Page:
Matthew D. Howard — Aviation Maintenance Technology
Kadie Hendrix Johnston — Radiologic Technology
Zachary Wane Taylor Jones — Computer Support Specialist
Cynthia Denise Kirk — Accounting
Catherine E. Lankford — Radiologic Technology
Dana K. Manis — Business Management
Nicole L. Mansfield — Health Information Management Technology
Tristian A. Martin — Social Work Assistant
Michael Nickolas Martin — Aviation Maintenance Technology
Norma Martinez — Business Management
Deloris Jill McBee — Social Work Assistant
Bailey S. Milone — Adult Echocardiography
Jennifer E. Mora — Business Management
Josie T. Nunn — Vascular
Trever B. Oliver — Business Management
Jacqaline Cruz Orozco — Medical Assisting
Pedro M. Ortiz — Automotive Technology
Neyda R. Paiz — Business Management
Derrick Ray Parker — Industrial Systems Technology
Jesse Lee Parsons — Business Technology
Jennyfer R. Paucay — Surgical Technology
Collin Anthony Payne — Automotive Technology
William A. Peters — Industrial Systems Technology
Ashley E. Phipps — Adult Echocardiography
Marvin James Pointer — Construction Management
Leslie R. Renfro — Radiologic Technology
Rodrigo Reyes-Cruz — Industrial Systems Technology
Stephanie A. Rittenhouse — Radiologic Technology
Ronald Harrison Roach — Industrial Systems Technology
Tyler L. Rowland — Industrial Systems Technology
Lauren Nicole Runion — Social Work Assistant
Wesley J. Saunders — Industrial Systems Technology
James Wayne Shearin — Culinary Arts
Alan N. Shepherd — Aviation Maintenance Technology
Kayla Renae Sinyard — Diagnostic Medical Sonography
James T. Spraggins — Construction Management
Abbigail G. Tate — Early Childhood Care and Education
Rosha C. Taylor — Social Work Assistant
Elizabeth S. Tidwell — Health Information Management Technology
Donald Howard Tinnan — Culinary Arts
Joseph Edwin Turner — Aviation Maintenance Technology
Luis Valdes — Automotive Technology
Victoria Velazquez — Accounting
Luz Maria Vigil — Business Management
Abbie L. Waits — Diagnostic Medical Sonography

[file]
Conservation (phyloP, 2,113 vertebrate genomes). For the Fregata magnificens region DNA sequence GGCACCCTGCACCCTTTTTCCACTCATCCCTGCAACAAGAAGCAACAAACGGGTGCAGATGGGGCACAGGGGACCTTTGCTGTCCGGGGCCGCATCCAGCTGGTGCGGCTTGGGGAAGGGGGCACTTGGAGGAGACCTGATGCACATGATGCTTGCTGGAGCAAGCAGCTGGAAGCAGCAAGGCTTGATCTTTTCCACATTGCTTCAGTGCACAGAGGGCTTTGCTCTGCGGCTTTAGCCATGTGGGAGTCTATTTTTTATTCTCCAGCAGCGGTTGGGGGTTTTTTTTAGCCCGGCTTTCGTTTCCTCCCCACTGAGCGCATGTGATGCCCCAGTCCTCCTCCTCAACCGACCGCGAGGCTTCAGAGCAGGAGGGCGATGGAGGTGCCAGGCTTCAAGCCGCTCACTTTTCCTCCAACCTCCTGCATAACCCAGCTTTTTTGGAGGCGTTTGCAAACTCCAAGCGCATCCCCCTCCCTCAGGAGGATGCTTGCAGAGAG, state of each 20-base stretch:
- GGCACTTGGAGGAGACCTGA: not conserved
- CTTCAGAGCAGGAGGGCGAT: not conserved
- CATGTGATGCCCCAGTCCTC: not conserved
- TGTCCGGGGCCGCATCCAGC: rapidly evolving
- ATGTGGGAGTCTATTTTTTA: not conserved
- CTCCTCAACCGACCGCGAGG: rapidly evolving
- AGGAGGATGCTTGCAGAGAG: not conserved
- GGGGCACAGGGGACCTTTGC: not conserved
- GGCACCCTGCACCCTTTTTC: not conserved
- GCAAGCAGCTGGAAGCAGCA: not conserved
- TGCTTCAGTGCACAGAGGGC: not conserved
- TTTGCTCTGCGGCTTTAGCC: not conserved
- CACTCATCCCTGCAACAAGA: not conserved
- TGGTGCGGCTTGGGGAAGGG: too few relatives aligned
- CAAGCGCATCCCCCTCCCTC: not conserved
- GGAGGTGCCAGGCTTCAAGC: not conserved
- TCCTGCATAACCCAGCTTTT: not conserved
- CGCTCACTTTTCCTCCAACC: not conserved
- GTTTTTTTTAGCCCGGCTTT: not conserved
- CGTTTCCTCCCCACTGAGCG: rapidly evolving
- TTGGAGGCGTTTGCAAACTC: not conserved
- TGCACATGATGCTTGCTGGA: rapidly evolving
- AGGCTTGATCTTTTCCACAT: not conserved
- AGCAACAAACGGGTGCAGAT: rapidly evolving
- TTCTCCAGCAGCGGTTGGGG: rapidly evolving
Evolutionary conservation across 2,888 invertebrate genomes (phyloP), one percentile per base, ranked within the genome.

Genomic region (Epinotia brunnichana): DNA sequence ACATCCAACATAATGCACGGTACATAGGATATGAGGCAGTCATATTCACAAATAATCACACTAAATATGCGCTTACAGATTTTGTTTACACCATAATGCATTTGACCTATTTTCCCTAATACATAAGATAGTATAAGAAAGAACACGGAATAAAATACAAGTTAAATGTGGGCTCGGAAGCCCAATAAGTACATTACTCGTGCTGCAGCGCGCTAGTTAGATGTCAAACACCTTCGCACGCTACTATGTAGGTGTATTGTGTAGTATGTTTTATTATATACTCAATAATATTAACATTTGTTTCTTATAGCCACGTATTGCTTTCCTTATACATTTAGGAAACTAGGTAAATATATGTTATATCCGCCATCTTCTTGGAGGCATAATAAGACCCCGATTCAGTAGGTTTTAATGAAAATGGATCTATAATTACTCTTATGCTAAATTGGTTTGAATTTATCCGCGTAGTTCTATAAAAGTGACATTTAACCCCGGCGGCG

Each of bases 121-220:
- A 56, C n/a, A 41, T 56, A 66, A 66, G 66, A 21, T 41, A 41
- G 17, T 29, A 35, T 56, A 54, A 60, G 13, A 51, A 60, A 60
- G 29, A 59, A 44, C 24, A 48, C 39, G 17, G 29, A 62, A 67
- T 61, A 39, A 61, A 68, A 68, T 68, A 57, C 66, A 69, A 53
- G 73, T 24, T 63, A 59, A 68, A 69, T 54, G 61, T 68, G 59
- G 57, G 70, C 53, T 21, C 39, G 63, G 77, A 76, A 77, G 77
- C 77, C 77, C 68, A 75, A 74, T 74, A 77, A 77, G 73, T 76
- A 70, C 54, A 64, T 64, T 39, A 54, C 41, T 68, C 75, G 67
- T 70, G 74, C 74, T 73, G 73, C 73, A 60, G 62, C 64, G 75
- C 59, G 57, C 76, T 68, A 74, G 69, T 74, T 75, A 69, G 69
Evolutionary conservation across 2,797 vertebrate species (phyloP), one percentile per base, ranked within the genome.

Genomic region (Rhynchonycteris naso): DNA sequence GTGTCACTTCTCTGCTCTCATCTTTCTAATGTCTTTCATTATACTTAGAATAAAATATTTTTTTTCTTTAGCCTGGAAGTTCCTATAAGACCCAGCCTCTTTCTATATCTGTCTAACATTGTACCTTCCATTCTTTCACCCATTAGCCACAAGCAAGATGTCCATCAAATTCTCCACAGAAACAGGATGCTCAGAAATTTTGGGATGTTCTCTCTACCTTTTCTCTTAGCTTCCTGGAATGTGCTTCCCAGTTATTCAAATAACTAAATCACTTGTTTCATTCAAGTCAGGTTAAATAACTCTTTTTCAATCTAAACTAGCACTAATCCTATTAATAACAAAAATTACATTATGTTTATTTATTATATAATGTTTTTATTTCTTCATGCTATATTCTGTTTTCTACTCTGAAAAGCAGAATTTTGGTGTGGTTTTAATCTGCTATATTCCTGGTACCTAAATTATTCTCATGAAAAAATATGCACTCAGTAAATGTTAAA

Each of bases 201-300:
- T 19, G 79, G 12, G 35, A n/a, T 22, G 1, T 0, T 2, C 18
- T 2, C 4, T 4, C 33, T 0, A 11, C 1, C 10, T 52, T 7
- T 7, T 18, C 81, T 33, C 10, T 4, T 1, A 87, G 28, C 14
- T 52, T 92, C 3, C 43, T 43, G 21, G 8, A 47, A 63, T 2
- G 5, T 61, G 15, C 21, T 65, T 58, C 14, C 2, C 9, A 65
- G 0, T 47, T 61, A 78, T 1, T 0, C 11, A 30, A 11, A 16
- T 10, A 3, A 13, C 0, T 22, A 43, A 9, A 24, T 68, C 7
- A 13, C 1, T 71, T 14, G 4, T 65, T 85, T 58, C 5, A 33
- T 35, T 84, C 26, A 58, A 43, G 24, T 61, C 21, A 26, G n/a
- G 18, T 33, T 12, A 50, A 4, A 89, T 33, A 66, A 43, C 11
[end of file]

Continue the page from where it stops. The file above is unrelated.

Kayla C. Wallace — Diagnostic Medical Sonography
Jason Andrew Warren — Logistics and Supply Chain Management
Angela Watson — Radiologic Technology
Chloe Watts — Marketing Management
Regina N. Watts — Vascular
Amanda Nicole Yoder — Health Information Management Technology
Keyli D. Ajanel-Perez — Practical Nursing
Yesenia Aldana — Cosmetology
Ashton L. Avery — Surgical Technology
William P. Ayres — Welding and Joining Technology
Ciara P. Baker — Cosmetology
Ashley N. Benge — Surgical Technology
Rashonda Lee Bryant — Practical Nursing
Emily Kay Butler — Practical Nursing
Giovanni Carlos — Welding and Joining Technology
Michaela G. Clarke — Culinary Arts
Latoya Denise Cofield — Practical Nursing
Charles E. Crowe — Criminal Justice Technology
Amparo Cruz Cornejo — Medical Assisting
Margie Jean Deering — Business Management
Selena H. Dupree — Cosmetology
Allison Danielle Edgeworth — Medical Assisting
Tracy M. Elkins — Cosmetology
Shanna Danyel Ely — Medical Assisting
McKenzie Symone Floyd — Cosmetology
Sarah LeeAnn Gallegos — Practical Nursing
Haydee Garcia — Cosmetology
Noemi C. Garcia — Cosmetology
Maegan Alicia Gibson — Medical Assisting
Meghan Nicole Godfrey — Welding and Joining Technology
Clarence Gore — Aviation Maintenance Technology
Shayna D. Green — Medical Assisting
Keymonica N. Hall — Lactation Consultant
Misty Dawn Hawkins — Medical Assisting
Thomas Lee Hayes — Welding and Joining Technology
Kimberly Hayes — Medical Assisting